(RxWiki News) Over three-fourths of the U.S. population taking antipsychotics takes those from the second generation. But, are they any better and do they have fewer side effects?
A recent study combed through antipsychotic case studies to see whether there were medical differences between first- and second-generation antipsychotics. Results showed that little to no differences existed.
"Tell your doctor about all Rx side effects."
Lisa Hartling, PhD, assistant professor in the School of Public Health at the University of Alberta in Canada, led a study to compare first-generation antipsychotics (FGAs) to the second-generation antipsychotics (SGAs).
For the study researchers looked into 10 electronic databases to find 114 studies involving 22 comparisons of FGAs to SGAs in taken by patients from 1974 to 2012.
They were looking for side effects to the drugs and rated them low, moderate or high.
Side effects for ‘core illness symptoms’ included: delusions, inability to organize thoughts, hallucinations, emotional withdrawal, social withdrawal, avoidance of or not caring about relationships, anxiety, depression, sloppy motor skills, disorientation and lack of attention.
Other health side effects included: diabetes, death, major metabolic syndrome, and tardive dyskinesia (involuntary, repetitive movements).
At the time of the research, 20 FGAs and SGAs were U.S. Food and Drug Administration approved for use on the market.
In 2003, around 75 percent of U.S. patients on antipsychotics were taking SGAs.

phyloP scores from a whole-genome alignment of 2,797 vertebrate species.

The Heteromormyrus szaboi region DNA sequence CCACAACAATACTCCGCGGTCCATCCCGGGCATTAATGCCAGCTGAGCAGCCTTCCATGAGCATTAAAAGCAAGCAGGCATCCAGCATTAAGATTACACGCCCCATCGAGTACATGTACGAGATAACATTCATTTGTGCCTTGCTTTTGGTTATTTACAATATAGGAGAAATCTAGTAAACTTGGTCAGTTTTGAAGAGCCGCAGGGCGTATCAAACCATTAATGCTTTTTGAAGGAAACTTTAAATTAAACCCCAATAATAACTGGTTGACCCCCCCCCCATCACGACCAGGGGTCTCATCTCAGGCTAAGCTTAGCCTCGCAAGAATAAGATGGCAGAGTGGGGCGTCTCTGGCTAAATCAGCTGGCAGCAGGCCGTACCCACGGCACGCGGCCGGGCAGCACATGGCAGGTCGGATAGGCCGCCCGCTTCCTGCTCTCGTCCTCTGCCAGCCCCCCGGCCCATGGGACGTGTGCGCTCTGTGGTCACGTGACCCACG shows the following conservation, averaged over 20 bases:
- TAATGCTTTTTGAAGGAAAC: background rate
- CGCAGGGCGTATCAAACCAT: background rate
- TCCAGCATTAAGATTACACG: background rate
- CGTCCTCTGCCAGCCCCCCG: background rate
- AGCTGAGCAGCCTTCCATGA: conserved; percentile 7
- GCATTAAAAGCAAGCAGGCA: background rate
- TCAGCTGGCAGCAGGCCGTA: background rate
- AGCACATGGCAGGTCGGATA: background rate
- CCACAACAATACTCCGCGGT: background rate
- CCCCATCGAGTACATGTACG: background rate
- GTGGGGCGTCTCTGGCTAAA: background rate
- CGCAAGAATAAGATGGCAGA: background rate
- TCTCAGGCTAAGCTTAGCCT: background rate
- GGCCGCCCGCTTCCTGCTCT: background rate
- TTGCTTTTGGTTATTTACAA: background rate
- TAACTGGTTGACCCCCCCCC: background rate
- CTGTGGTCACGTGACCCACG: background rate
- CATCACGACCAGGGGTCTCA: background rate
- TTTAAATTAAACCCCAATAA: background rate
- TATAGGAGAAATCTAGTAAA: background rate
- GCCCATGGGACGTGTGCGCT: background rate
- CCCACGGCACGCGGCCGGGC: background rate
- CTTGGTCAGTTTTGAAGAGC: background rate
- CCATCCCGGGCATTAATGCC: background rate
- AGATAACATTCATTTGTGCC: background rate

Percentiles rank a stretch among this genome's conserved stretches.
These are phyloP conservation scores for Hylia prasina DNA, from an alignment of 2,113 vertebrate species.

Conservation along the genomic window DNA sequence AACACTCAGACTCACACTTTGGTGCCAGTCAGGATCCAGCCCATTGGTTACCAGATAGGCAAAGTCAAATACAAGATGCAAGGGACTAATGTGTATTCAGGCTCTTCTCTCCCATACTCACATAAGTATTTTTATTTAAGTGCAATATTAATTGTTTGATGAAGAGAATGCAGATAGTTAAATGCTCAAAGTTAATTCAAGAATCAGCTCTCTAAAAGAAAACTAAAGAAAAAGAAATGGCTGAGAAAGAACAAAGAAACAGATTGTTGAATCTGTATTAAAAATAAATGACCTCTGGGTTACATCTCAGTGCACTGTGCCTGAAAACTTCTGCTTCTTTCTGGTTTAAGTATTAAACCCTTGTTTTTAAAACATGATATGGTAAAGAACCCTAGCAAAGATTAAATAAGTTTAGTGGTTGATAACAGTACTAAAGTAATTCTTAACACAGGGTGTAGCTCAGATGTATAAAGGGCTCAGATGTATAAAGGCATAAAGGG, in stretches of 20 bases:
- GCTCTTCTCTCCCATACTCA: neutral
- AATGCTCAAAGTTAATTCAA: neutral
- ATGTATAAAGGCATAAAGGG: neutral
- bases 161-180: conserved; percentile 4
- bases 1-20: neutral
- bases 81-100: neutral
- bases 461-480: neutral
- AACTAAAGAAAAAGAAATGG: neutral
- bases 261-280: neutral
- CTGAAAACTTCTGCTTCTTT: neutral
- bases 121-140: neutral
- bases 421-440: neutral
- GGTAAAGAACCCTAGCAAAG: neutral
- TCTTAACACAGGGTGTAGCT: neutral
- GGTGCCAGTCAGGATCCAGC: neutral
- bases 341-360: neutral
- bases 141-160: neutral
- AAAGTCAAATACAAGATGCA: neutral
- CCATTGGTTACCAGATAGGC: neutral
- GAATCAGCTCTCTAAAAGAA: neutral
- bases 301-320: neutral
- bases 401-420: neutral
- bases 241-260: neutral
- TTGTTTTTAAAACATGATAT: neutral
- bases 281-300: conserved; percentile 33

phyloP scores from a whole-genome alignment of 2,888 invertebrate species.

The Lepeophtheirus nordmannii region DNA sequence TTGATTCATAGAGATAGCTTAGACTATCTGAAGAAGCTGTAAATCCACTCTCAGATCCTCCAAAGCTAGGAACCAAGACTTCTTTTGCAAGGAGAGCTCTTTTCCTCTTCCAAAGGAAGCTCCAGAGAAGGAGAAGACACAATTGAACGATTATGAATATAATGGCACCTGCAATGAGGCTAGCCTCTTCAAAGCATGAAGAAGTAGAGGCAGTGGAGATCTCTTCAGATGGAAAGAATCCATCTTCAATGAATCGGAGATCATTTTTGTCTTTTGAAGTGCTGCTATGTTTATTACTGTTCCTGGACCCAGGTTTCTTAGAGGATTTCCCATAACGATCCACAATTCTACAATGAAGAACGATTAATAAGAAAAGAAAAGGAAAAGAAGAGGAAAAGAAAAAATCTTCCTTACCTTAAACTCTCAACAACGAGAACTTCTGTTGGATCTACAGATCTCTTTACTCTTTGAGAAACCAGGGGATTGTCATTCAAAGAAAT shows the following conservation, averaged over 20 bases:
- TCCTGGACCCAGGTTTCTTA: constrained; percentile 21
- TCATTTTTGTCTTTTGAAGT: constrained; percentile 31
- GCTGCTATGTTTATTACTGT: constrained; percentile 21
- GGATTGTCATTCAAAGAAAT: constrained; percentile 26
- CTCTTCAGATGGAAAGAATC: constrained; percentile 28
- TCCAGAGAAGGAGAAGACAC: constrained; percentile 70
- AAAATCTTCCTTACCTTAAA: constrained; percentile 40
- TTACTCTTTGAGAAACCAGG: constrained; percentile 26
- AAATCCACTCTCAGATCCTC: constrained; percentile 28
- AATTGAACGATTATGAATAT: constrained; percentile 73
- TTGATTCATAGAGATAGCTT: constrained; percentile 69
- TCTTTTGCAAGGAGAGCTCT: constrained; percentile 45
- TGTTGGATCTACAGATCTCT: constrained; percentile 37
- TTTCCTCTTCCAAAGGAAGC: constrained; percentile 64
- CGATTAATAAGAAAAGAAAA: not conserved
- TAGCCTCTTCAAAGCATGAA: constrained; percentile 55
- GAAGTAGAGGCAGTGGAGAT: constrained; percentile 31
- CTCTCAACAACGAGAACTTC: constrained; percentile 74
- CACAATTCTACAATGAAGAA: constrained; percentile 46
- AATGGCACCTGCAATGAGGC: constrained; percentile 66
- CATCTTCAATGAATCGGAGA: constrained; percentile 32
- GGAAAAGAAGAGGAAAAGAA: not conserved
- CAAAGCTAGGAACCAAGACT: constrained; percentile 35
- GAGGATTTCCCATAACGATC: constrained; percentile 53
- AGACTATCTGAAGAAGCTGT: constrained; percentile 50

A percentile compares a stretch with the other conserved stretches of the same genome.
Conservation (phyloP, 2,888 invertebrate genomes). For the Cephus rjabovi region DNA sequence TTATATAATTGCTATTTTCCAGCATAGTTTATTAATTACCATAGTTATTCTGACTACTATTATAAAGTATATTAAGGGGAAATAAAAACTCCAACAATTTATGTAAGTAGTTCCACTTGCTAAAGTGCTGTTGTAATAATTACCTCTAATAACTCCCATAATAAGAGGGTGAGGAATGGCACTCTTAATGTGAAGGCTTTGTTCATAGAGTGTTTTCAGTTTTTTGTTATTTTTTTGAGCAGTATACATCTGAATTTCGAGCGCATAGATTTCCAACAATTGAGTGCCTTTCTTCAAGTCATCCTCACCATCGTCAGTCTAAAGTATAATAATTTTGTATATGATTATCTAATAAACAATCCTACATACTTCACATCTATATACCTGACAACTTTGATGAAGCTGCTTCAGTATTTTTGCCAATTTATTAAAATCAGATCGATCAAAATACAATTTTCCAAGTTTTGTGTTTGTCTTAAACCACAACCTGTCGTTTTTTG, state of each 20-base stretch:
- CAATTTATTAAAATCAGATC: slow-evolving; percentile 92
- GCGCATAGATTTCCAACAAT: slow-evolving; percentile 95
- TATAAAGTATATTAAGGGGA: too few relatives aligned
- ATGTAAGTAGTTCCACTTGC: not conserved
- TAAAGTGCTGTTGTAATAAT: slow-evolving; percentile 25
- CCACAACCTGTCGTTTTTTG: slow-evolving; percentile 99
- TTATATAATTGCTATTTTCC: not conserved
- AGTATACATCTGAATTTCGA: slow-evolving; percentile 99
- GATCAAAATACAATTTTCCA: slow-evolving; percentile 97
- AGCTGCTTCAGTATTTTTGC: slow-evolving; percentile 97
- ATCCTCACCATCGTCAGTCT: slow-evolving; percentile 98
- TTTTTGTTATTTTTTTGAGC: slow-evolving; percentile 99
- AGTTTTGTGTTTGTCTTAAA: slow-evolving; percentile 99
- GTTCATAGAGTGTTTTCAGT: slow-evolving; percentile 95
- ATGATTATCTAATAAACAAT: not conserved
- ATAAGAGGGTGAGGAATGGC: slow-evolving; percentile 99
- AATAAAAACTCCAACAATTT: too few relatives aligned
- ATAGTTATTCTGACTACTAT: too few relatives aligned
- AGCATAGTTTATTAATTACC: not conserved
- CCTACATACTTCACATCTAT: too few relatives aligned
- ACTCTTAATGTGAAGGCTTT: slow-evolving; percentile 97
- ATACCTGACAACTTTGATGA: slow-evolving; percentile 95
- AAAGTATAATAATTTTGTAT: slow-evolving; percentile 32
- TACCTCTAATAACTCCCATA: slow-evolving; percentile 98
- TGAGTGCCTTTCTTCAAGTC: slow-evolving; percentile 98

It takes 17 years for a drug patent to expire and then generic drug makers can duplicate the formula and provide the market with a less-expensive option.
In 2003, 93 percent of the $2.83 billion in antipsychotic revenue came from SGAs.
Results of the study showed little different between FGAs and SGAs for most side effects.
Authors said, “The strength of evidence from these studies was generally low or insufficient, with considerable variation in scales and subscales used to measure symptoms.”
When it came to negative symptoms like hallucinations, inability to organize thoughts and hallucinations, the SGAs did show a slight advantage in some of the studies.
All other side effects presented negligible differences between FGAs and SGAs.
Authors admitted that all of the studies they evaluated had a risk for bias, 68 percent of the studies were funded by the pharmaceutical industry.
Further research is necessary to determine whether SGAs are really improvements over FGAs.
This study was published in August in the Annals of Internal Medicine. Funding for this study was provided by the Agency for Healthcare Research and Quality, no conflicts of interest were found.